Lufthansa Group CEO Carsten Spohr (AP)
FRANKFURT, Germany (AP) – The crash of Germanwings Flight 9525 in France has heaped intense pressure on Lufthansa’s CEO Carsten Spohr, who in less than a year at the helm has had to grapple with weak earnings, labour unrest and tough competition from lower-cost carriers.
Analysts say he has made the correct moves, notably in his swift expressions of sympathy for the 149 victims and the relatives of those who died last week. French officials say co-pilot Andreas Lubitz locked the pilot out of the cockpit and deliberately flew the Airbus A320 into a mountainside in the French Alps.
They point to Lufthansa’s admission that Lubitz had told them during his training that he had been treated for serious depression as an example of owning up quickly to bad news.
“They are taking it absolutely seriously, they are not being anything other than completely cooperative with the authorities and that’s a good start,” said Andrew Charlton, managing director of strategic consulting and government affairs firm Aviation Advocacy in Nyon, Switzerland.
Spohr, he added, has “checked all the boxes” in responding to the crash and treating the situation with “the gravitas it requires”.
Spohr, 48, is far from done with the grim ordeal. The investigation will take months. Still ahead is the April 17 memorial service in the massive cathedral in Cologne, near where Germanwings is headquartered. The crash has stained Lufthansa’s strong safety reputation – it is its worst crash since being revived after World War II in 1955 and the first fatal accident since 1993.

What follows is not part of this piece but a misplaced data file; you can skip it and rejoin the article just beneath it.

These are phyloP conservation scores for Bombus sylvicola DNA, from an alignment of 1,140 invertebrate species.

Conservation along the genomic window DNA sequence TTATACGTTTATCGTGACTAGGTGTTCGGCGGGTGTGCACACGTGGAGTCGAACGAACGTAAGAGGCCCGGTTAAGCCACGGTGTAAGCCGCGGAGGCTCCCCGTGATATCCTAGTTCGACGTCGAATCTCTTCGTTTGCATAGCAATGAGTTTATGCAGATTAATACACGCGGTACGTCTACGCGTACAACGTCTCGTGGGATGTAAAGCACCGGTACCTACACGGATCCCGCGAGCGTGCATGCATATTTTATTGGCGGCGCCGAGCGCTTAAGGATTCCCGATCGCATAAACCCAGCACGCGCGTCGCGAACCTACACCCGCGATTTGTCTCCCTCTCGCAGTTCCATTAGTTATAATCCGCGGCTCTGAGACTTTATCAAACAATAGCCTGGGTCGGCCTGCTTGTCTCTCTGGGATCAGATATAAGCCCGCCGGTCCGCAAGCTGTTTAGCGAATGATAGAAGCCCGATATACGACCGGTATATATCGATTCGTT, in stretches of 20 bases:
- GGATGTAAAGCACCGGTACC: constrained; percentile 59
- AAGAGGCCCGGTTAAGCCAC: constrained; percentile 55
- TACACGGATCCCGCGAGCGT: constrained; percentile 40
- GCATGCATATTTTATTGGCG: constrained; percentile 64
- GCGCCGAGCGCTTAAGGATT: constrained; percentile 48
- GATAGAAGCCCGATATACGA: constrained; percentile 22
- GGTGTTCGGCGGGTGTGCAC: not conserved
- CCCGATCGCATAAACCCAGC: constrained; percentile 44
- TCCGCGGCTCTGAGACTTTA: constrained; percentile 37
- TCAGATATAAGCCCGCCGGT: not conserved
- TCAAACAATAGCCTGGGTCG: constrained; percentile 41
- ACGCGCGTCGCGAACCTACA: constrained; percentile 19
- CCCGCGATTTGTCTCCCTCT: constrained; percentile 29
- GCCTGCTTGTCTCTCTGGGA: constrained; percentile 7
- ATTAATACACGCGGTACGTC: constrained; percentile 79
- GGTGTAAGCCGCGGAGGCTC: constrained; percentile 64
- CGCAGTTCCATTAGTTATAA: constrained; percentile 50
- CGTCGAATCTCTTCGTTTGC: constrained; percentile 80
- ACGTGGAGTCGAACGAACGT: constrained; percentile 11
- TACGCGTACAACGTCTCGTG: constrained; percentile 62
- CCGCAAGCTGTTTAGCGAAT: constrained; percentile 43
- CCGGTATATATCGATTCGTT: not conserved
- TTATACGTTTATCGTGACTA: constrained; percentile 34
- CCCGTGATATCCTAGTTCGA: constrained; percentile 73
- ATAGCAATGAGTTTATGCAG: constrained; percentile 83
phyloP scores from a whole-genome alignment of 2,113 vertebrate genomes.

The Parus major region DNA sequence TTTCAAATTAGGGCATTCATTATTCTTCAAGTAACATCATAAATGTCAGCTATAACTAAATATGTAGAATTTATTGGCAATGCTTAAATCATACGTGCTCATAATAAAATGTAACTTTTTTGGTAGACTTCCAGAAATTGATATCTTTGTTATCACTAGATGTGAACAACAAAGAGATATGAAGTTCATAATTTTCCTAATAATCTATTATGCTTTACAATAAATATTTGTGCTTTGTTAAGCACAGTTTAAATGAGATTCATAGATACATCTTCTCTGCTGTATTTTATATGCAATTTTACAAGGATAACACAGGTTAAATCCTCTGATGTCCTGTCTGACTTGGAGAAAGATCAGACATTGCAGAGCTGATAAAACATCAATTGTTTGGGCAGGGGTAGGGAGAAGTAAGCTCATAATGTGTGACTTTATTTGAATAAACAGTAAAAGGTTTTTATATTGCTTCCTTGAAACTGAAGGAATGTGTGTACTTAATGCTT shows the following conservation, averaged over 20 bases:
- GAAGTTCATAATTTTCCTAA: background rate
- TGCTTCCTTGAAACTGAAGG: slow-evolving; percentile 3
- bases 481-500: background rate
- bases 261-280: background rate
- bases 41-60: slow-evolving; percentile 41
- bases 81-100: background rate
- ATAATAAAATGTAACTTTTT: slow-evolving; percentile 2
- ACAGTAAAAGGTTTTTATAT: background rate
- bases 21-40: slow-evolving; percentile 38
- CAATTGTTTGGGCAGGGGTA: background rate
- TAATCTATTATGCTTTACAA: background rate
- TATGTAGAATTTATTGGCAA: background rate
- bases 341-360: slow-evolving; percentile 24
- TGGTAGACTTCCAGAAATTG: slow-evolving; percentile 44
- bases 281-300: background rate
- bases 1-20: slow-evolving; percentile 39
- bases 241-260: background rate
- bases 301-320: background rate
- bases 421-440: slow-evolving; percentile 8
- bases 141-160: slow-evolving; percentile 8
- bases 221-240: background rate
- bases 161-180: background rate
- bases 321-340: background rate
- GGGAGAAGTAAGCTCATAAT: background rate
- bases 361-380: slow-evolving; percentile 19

The disaster during the flight from Barcelona to Duesseldorf has subjected the airline to scrutiny over whether Lubitz should have been allowed to join its budget arm Germanwings in 2013.
Spohr has said “no system in the world can rule out such an isolated event” but has been careful to say the word “sorry” and express his personal pain.
“I have worked at Lufthansa as an engineer, I have worked as a pilot at Lufthansa, I have carried responsibility as a manager at Lufthansa for many, many years,” he said. “Always, wherever I was, whoever my boss was, the rule was always safety is No. 1. And that this has happened to us – I can only say we are sorry.”
So far, the German press, unions and government have not turned sharply on Spohr. Germany’s Transport Minister Alexander Dobrindt said discussions over any management culpability from knowing Lubitz’s history of depression are “unnecessary”.